The level of awareness of respondents’ donation of blood and questionnaire information, depicted with differences between sex, is shown. There were 917 respondents to both questions. In the first question, the sex difference was significant (P<.001), while it was not significant in the second (P = .24). The Swedish word for “consent” (införstådd) can also be translated as “agree to” or “accept.”
The attitudes among donors toward surrogate decision making by a regional research ethics committee are shown.
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Hoeyer K, Olofsson B, Mjörndal T, Lynöe N. The Ethics of Research Using Biobanks: Reason to Question the Importance Attributed to Informed Consent. Arch Intern Med. 2005;165(1):97–100. doi:10.1001/archinte.165.1.97
During the past decade, the use of stored tissue has become an object of increased ethical query. A Swedish biobank and a biotech company have been praised for solving the ethical problems with explicit informed consent procedures, and we decided to investigate donors’ perceptions of the system.
A questionnaire was sent to a randomized sample of 1200 donors who had donated blood and signed informed consent forms.
The response rate was 80.9%. Of the respondents, 64.5% were aware that they had consented to donate a blood sample, 55.4% thought that they had consented to donate phenotypic information, and 31.6% believed that they could withdraw their consent. Among respondents, 3.9% considered informing donors about the research objective as the most important ethical issue in relation to biobanks, and 5.6% were unsatisfied with the information they had been given. There was 85.9% acceptance of surrogate decision making by regional research ethics committees.
Considering that the donors in this study were not always aware of their donation but generally were not unsatisfied with the information they had received, and that they did not rate being informed about the research objective as an important issue, informed consent seems to be an inadequate measure of public acceptance of biobank-based research.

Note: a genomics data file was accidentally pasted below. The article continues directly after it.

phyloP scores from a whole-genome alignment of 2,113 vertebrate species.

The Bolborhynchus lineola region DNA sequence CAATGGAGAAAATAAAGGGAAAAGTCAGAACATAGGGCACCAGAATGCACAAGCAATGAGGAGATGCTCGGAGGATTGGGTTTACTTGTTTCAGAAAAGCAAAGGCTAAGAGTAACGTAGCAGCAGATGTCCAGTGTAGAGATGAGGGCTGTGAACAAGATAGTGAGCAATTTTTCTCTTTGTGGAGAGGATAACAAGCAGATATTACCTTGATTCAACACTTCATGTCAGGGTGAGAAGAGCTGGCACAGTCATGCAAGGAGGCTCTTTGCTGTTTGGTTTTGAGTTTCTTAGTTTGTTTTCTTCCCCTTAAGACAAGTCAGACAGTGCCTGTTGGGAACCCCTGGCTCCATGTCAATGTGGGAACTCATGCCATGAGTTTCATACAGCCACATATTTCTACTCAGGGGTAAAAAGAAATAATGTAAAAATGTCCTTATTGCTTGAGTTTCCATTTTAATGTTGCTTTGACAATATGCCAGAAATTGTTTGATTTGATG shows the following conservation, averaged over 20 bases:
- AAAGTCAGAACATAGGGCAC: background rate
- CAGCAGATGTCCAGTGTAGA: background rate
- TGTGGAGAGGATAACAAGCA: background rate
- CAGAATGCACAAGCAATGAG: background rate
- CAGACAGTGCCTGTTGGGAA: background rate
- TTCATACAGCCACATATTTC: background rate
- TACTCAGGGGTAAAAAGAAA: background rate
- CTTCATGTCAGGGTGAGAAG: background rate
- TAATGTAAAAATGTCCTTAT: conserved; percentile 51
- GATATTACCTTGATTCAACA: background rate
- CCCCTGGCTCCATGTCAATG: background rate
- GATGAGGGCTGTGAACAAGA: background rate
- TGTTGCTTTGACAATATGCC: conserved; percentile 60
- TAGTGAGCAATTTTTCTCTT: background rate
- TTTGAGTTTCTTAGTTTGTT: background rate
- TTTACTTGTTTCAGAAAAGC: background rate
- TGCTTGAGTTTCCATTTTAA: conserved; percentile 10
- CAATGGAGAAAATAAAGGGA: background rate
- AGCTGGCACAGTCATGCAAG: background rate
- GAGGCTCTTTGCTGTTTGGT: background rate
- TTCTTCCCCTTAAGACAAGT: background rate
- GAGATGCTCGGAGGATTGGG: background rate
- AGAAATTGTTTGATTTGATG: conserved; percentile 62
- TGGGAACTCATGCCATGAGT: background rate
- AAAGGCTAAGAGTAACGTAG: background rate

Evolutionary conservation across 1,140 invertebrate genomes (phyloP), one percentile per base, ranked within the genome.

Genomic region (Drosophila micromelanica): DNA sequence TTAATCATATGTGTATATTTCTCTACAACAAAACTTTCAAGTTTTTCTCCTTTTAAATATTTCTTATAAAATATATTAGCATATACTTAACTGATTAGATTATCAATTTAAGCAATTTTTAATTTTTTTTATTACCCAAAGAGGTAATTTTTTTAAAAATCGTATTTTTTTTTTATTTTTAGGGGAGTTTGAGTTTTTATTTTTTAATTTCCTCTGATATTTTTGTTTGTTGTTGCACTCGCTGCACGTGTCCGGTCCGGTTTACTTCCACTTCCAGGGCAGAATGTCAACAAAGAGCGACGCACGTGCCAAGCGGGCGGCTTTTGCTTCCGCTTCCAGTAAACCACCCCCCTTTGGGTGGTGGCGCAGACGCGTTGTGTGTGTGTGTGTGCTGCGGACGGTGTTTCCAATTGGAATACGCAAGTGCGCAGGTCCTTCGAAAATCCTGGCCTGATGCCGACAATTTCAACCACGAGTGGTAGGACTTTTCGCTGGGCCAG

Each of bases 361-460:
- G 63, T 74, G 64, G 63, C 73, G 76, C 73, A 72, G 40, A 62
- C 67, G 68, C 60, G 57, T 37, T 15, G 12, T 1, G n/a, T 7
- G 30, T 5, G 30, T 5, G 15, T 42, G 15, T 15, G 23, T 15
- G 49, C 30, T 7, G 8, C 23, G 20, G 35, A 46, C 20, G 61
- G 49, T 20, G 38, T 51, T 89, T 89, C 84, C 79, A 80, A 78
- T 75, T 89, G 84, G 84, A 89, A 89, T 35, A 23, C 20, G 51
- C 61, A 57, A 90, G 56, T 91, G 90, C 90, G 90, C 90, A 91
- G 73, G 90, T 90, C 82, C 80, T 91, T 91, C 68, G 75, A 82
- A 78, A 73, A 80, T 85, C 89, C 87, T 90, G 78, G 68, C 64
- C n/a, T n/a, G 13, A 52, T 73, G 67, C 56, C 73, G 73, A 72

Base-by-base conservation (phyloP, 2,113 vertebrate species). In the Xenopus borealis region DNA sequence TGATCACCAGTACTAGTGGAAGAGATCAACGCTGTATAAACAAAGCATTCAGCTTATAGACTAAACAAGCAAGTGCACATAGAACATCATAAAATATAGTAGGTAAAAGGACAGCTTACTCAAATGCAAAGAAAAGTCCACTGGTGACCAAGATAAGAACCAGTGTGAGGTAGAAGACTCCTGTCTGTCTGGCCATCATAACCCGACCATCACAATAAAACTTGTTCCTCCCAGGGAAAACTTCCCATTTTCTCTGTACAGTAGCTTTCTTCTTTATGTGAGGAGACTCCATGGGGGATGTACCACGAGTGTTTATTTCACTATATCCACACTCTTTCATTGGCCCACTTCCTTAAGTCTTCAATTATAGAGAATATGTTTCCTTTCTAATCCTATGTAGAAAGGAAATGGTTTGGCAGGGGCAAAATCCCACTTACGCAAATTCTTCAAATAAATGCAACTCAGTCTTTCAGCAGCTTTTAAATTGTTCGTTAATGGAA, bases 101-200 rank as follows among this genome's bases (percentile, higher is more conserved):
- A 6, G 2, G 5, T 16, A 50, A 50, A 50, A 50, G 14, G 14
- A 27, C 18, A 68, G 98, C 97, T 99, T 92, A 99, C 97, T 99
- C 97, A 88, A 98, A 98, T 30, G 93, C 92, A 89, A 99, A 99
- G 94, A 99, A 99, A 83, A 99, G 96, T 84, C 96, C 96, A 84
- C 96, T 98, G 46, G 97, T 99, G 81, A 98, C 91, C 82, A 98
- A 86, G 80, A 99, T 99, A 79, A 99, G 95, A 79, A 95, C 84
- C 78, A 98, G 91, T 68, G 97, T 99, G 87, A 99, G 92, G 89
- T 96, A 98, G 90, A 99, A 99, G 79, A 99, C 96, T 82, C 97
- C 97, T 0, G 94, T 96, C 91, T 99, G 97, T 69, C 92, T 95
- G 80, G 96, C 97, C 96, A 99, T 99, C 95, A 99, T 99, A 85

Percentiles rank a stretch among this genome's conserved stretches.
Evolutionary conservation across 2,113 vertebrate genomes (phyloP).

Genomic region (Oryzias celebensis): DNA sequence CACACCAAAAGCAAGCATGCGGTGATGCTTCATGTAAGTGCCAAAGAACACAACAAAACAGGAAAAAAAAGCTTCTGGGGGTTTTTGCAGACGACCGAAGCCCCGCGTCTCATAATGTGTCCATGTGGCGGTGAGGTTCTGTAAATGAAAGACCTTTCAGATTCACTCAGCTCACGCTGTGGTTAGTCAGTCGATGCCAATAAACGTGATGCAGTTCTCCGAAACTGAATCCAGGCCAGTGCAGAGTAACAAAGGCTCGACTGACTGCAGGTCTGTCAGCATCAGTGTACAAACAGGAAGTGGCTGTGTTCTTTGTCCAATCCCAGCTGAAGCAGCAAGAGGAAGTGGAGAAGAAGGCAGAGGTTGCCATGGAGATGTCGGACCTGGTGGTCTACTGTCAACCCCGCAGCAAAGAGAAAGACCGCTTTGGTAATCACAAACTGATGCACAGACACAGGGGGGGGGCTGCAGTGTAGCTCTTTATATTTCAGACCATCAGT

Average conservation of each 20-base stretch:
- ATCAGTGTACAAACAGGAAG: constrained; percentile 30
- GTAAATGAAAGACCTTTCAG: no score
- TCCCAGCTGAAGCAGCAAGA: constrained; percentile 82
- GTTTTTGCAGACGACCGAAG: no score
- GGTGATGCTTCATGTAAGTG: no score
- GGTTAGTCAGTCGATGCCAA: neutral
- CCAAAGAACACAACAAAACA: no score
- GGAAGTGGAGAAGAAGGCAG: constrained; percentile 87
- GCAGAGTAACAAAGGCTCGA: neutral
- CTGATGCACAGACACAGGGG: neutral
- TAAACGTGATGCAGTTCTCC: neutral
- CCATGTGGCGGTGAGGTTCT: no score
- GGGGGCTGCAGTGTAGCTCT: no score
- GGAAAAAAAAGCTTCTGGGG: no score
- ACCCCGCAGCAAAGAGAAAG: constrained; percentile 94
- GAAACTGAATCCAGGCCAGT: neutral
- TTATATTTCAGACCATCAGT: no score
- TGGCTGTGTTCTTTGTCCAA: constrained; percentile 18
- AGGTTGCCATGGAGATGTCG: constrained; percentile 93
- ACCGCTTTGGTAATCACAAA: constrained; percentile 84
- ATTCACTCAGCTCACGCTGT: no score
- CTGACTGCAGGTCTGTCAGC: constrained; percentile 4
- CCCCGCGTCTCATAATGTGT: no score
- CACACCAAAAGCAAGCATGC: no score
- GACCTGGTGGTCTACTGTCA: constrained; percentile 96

The last decade has seen growing ethical concern about the use of stored human tissue for research, particularly with respect to population-based genetic research.1-4 In 1999, it was reported that Medical Biobank in Västerbotten County in Sweden and a biotech company, UmanGenomics, Umeå, which had been given all commercial rights to the biobank, had developed an ethics policy basically solving the problems with this type of research.5,6 The key element in this policy was informed consent, and all donors were reported to have signed a consent form. International bioethical debate has also centered on the use of informed consent in tissue-based research, usually founded on the assumption that consent procedures are the most important issue from the donors’ point of view.
Medical Biobank was established in 1985 in Västerbotten County, northern Sweden, and contains more than 78 000 samples from 68 000 people (as of June 2003). All inhabitants in the county are offered medical health examinations at the age of 40, 50, and 60 years, and during the examination they are invited to donate a blood sample and complete a questionnaire for future research. Although initially praised for its ethics, this biobank project has recently been subject to ethical questioning because of a conflict about unresolved ownership issues.7 Leaving this conflict aside, this study assessed the ethical model with respect to its content rather than the ownership problems. To achieve this, we approached the donors and explored how they perceived themselves to be informed, how they viewed surrogate decisions, and how they ranked donors’ information about research objectives in relation to other ethical issues concerning biobank-based research. Thereby, the study adds to the paucity of empirical research about informed consent in relation to biobanks (an overview has been published recently by Ring and Lindblad8). Because other studies already have explored whether people would be willing to let their tissue be used for research9,10 and whether commercial involvement is an impediment to participation,11 we focused our attention on donors’ perceptions of selected aspects of the informed consent procedures that have been praised in this Swedish system.
During the autumn of 2002, a random sample (N = 1200) of people who had donated blood to Medical Biobank since its inception in 1985 were sent a questionnaire. Most respondents had signed an informed consent form that was introduced in 1990 as the project was broadened from one municipality to cover the whole county. It was not possible to exclude the few who had not signed a consent form without compromising confidentiality. As with most health care data in Sweden, the samples have been stored with codified social security numbers. These numbers were used by local authorities to retrieve the current addresses of respondents. Our questionnaire was followed by 2 reminders. This allowed us to distinguish between 3 groups of respondents (early, middle, and late) for our dropout analysis. As background questions, we asked about health care experiences, age, and sex. Data entry and analysis were conducted using the Epi Info (version 6.04; Centers for Disease Control and Prevention, Atlanta, Ga) software program. For comparing differences of proportions, we used the χ2 test.